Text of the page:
He soon realized that only a satellite above the atmosphere would be able to detect the tiny differences, if any, in the temperature and density of the Universe. He developed instruments that would measure the differences through their corresponding frequencies. He pointed out that the radiation from the regions that are denser than the rest would lose some energy in escaping the gravity and would come out in the longer wavelength, while the less dense areas would radiate at shorter wavelengths.

Smoot’s grand plan to launch his instruments on a satellite received the green signal in 1982 but the Challenger tragedy in 1986 left him with no hope of getting a rocket for launching the satellite in the near term. He and his colleague, John Mather had to downsize the satellite configuration to comply with the rocket available, coordinating the work of 1000 scientists and engineers.

At last NASA launched it in 1989. The satellite, called Cosmic Background Explorer (COBE) went into a polar orbit of the Earth in eleven minutes at 900 km. The differential microwave radio found the differences in the frequencies at the level of 1 in 100,000 parts, corresponding to temperatures in the range of a one hundred-thousandth of a degree! Only at this level, did the differences in the wavelength varied by 0.001 per cent.

George Smoot measured the small differences in the temperature of the cosmic microwave background radiation that envelopes all of us all the time and explained their significance in validating the Big Bang theory. The Nobel Prize for physics in 2006 rewarded the work of the two astrophysicists in tracing the impact of the Big Bang on the formation of galaxies.


Smoot conveyed the discovery in dramatic terms. He told newspersons that at the time when COBE captured the image, the Universe was smaller than the smallest dot on the TV screen and less time had passed than it takes for light to cross the dot since the birth of the Universe! The point was that until then, all the microwave radiation appeared uniform. But COBE found ‘ripples’ in the fabric of space that indicated variations in temperature, which over the eons, led to the formation of galaxies observed today. The Big Bang model estimated that the Universe should be at least 10 billion years old and when it was 300,000 year old, the cosmic background radiation must have begun.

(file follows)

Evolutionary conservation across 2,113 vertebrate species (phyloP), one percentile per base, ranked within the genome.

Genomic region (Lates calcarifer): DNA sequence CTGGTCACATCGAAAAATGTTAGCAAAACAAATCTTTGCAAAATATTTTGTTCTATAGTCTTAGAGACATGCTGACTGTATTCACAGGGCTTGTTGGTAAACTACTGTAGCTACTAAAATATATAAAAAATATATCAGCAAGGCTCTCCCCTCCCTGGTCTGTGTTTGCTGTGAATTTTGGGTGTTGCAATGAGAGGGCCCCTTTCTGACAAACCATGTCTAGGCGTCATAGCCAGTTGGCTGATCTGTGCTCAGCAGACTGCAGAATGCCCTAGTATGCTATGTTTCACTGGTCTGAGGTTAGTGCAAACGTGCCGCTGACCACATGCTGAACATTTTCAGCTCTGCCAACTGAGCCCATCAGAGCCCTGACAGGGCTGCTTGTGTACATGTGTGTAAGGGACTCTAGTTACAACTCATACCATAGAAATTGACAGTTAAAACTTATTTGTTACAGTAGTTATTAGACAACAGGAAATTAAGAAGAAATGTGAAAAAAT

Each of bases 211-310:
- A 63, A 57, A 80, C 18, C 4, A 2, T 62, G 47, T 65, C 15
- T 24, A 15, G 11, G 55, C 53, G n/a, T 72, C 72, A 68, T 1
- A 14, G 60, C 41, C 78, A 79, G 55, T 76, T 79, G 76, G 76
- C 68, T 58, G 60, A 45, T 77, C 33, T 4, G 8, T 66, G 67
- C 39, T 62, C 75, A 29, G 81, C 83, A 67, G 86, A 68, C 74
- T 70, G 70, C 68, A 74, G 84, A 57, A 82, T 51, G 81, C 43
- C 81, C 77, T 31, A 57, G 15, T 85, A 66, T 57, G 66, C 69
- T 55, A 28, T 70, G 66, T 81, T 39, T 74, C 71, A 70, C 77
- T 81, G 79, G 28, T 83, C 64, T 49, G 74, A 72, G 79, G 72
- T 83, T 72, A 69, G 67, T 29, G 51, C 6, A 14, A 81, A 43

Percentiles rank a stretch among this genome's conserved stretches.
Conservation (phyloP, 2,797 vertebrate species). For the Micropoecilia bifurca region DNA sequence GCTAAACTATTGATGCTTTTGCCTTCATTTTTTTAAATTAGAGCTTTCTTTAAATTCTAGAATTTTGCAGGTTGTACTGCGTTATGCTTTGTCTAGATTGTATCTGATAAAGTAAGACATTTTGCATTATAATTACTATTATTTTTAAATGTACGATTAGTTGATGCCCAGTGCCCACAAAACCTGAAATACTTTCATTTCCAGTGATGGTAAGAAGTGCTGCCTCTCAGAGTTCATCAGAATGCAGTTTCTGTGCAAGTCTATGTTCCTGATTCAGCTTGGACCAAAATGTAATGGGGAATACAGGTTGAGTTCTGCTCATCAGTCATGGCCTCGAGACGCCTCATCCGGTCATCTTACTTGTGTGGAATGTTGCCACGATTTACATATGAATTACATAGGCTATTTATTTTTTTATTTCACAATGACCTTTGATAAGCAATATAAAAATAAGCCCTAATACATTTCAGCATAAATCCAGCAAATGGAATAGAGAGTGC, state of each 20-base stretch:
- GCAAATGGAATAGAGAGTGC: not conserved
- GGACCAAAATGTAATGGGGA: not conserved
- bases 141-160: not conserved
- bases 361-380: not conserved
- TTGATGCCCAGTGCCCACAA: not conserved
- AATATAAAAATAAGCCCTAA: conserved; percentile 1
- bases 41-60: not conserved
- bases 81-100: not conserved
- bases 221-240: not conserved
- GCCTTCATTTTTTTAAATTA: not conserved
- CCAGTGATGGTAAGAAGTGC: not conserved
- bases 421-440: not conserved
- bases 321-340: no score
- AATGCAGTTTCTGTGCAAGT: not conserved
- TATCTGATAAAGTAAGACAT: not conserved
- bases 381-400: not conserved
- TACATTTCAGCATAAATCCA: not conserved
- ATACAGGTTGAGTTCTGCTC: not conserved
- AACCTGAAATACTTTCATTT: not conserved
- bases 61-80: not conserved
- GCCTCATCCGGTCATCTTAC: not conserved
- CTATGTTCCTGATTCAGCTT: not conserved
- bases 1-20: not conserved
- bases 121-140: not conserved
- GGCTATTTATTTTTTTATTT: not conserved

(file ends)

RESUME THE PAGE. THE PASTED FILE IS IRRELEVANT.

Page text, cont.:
According to Professor Fred Hoyle and Professor Jayant Narlikar, the Universe was not created in one bang but from time to time in what may be called mini bangs! It is like a bucket of water under a running tap appearing full, though water is flowing in and out constantly. Narlikar maintains that the Big Bang theory lacks verifiable proof and is based on speculation as the early Universe is not transparent at all beyond a point in its evolution.

Ultimately, if one were to ask about the ‘matter’ before the Big Bang, one comes up against a wall of uncertainly. For some, the wall can be scaled only with the ladders of philosophy, religion and belief in a creator. Quantum science, where the common experience of cause and effect does not apply, may still offer a clue by envisaging the spontaneous emergence of a phenomenon, albeit for a fleeting moment.